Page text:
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Archive for December, 2007

HARRY POTTER AND THE ORDER OF THE PHOENIX – James Hannigan

December 31, 2007 Leave a comment

GAME ZONE REVIEW

Original Review by Joseph W. Bat

Is it really any surprise that one of the most successful book series and now film series has made its entry into the video game domain? Of course we are talking about Harry Potter. Author JK Rowling never thought her book would be as successful as it is or make its way onto the big screen and she probably didn’t think it would be a video game either, but since every film there has seen a video game adaptation. Since the first video game, composer Jeremy Soule had written award winning music till Harry Potter and the Goblet of Fire, which was arguably the best music he had written for the video games. This time around, composer James Hannigan has written the music for Harry Potter and the Order of the Phoenix. For a very good reason, the music here has been receiving more attention than previous efforts – read on to find out. Read more…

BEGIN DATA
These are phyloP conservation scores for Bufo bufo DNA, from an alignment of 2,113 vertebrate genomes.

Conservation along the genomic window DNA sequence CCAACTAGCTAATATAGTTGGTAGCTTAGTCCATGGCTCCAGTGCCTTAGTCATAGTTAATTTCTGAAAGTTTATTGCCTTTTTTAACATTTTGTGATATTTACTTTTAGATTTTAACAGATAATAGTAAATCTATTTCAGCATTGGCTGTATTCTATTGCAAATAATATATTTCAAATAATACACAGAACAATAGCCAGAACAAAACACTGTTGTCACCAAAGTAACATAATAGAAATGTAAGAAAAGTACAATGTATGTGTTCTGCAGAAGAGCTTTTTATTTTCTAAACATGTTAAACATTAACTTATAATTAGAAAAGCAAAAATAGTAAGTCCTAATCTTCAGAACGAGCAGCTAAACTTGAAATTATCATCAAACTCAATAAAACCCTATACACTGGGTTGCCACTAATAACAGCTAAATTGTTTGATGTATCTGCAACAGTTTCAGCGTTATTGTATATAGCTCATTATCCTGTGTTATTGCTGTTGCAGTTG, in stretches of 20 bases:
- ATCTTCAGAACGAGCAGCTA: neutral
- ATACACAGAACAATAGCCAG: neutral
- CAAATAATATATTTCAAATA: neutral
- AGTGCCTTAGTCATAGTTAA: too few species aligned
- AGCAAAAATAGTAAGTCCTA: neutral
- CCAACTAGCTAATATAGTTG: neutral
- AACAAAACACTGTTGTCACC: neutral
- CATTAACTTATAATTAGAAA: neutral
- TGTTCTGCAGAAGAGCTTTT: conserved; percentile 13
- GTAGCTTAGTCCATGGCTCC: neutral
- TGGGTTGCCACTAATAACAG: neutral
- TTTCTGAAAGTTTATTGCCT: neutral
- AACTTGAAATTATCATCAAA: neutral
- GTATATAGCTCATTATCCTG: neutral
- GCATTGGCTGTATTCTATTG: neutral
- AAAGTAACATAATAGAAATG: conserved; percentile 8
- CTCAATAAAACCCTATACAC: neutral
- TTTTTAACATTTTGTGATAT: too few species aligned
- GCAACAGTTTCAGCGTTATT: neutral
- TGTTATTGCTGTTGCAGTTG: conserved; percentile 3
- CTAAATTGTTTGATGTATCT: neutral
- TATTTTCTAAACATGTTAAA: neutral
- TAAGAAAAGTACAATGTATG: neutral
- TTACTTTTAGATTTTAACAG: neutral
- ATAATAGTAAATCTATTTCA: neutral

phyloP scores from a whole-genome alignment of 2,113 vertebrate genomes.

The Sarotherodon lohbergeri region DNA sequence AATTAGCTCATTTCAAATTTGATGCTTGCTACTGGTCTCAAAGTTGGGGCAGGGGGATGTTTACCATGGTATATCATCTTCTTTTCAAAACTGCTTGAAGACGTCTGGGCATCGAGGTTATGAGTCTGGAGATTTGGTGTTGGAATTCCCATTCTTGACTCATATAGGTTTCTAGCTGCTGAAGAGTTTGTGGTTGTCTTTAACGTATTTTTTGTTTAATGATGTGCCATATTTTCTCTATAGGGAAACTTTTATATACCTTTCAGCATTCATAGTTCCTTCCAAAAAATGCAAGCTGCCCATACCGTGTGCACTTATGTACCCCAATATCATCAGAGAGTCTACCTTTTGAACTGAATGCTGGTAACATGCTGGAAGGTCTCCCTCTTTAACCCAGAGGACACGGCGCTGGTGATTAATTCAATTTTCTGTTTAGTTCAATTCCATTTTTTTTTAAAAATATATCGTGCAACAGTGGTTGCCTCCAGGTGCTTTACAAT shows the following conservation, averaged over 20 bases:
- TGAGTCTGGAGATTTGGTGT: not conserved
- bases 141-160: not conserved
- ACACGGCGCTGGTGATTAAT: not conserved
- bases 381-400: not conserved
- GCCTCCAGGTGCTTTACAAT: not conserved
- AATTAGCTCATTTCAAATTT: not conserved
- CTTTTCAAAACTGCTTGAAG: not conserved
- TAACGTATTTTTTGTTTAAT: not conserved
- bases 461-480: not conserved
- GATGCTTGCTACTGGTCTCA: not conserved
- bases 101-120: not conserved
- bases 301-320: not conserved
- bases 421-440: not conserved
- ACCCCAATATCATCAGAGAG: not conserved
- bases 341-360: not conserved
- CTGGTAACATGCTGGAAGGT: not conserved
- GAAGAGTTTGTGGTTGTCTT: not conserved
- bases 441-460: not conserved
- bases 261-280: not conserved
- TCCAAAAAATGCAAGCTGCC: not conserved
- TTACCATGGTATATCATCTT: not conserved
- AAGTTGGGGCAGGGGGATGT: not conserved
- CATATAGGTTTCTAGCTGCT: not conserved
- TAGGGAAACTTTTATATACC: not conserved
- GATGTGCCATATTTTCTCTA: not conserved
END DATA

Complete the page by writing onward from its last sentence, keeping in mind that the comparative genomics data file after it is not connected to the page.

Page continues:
ALIEN VS. PREDATOR: REQUIEM – Brian Tyler

December 28, 2007 Leave a comment

Original Review by Jonathan Broxton

It’s interesting how the careers of Brian Tyler and the late Jerry Goldsmith have dovetailed: Tyler replaced Goldsmith on Timeline in 2003, and is scoring the fourth Rambo movie in a series which Goldsmith made his own. On Alien vs. Predator: Requiem, Tyler is not only following in the footsteps of Goldsmith, but also James Horner, Elliot Goldenthal and Alan Silvestri, each of whom left an indelible musical mark on their respective entries into the franchises. What’s most impressive about this score is how Tyler has managed to pay homage to all the composers who preceded him by incorporating some of their compositional stylistics into his own music, while still retaining a great deal of his own voice throughout the score. Read more…

THE BUCKET LIST – Marc Shaiman

December 28, 2007 Leave a comment

Original Review by Jonathan Broxton